Newton’s outgoing Mayor Setti Warren announced his bid for Mass. Governor on Saturday, emphasizing single-payer health care, reducing income inequality, and free tuition for public colleges and universities.

“Is it acceptable that people can’t afford to … attain basic skills at the higher-ed level?” Warren said in an interview with Boston Public Radio Monday. “Is it acceptable that students have crushing debt and they can’t make ends meet in this economy?”

Back in 2007, former Gov. Deval Patrick proposed universal free tuition for all Massachusetts residents that would extend two years beyond high school, either through vocational training or college. In 2015, President Barack Obama unveiled the America’s College Promise plan that would make two years of community college free on a national scale.

Both plans were largely seen as failures, an option Warren says the country can no longer afford.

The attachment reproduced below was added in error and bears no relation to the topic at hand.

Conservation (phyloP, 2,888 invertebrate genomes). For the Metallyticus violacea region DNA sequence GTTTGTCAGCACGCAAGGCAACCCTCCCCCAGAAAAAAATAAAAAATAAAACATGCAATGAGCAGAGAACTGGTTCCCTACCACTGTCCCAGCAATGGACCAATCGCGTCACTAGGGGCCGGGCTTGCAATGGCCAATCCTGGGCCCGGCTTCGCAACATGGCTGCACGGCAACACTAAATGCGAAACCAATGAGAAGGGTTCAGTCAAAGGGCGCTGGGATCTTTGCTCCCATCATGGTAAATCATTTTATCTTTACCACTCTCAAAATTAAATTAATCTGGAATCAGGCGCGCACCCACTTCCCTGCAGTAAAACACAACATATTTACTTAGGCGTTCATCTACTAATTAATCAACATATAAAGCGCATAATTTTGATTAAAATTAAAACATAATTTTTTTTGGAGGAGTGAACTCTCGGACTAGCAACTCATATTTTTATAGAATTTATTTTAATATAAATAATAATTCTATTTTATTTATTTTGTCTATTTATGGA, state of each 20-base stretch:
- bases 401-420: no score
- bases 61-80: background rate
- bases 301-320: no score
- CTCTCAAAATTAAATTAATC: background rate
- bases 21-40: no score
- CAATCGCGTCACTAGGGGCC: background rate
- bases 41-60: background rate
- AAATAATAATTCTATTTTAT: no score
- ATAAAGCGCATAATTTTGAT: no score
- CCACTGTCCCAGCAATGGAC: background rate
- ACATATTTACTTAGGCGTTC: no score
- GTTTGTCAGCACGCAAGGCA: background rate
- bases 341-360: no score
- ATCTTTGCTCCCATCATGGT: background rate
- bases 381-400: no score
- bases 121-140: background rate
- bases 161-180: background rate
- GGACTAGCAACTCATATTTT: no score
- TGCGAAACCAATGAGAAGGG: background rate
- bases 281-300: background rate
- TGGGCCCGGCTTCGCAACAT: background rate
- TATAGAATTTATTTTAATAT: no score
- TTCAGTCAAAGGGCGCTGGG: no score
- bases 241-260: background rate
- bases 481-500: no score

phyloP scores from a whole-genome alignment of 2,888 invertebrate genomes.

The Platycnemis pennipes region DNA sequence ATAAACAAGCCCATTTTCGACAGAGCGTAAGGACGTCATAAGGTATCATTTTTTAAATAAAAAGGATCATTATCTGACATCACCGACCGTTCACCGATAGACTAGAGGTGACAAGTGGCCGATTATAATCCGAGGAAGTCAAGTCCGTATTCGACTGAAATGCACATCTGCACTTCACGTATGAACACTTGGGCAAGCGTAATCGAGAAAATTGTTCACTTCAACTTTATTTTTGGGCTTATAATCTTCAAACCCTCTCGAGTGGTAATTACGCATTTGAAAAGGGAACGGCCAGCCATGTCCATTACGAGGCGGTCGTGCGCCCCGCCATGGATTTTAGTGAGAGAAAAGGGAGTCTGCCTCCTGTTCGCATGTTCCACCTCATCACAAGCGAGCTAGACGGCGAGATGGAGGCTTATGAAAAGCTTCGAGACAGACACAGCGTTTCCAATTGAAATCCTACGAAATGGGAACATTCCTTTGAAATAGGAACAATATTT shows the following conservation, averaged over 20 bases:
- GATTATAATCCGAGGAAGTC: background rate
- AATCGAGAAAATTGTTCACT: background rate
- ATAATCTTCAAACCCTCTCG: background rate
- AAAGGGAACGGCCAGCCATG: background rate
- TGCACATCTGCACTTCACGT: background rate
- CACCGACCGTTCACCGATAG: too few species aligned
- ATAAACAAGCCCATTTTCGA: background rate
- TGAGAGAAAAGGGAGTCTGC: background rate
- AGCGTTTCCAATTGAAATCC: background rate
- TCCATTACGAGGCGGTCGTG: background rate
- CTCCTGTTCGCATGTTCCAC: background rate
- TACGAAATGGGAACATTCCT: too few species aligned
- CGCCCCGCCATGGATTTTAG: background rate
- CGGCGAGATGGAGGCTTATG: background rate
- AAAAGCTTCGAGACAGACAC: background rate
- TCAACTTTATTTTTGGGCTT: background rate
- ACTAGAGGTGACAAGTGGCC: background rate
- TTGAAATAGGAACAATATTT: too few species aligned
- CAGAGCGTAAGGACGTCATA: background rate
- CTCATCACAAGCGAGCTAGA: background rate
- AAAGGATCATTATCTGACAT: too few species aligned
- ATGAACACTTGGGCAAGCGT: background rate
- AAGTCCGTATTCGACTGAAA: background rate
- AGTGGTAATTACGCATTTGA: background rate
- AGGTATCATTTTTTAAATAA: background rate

“We’ve got a crisis here,” Warren said. “Does anyone in the state of Massachusetts … think that graduating with a high school degree allows someone to make ends meet in this economy? It’s fantasy.”

Warren suggested a conversation on how to raise more revenue and finance the effort. Warren supports the "Millionaire’s Tax" — a proposal that would increase taxes for those with an income of $1 million or more — and other revenue-raising initiatives like a soda tax, which would cover the cost of tuition-free college.

“Let’s not be afraid to say we need more revenue,” Warren said. “We’ve got to raise revenue if we’re going to do what we’re doing now as well as do things like free public college.”

“I believe it’s necessary and I realize it’s a challenge,” Warren continued. “The first question is, what’s the cost of not doing it?”

Setti Warren is the outgoing Mayor of Newton and a candidate for Governor of Massachusetts. To hear his full interview with Boston Public Radio, click on the audio player above.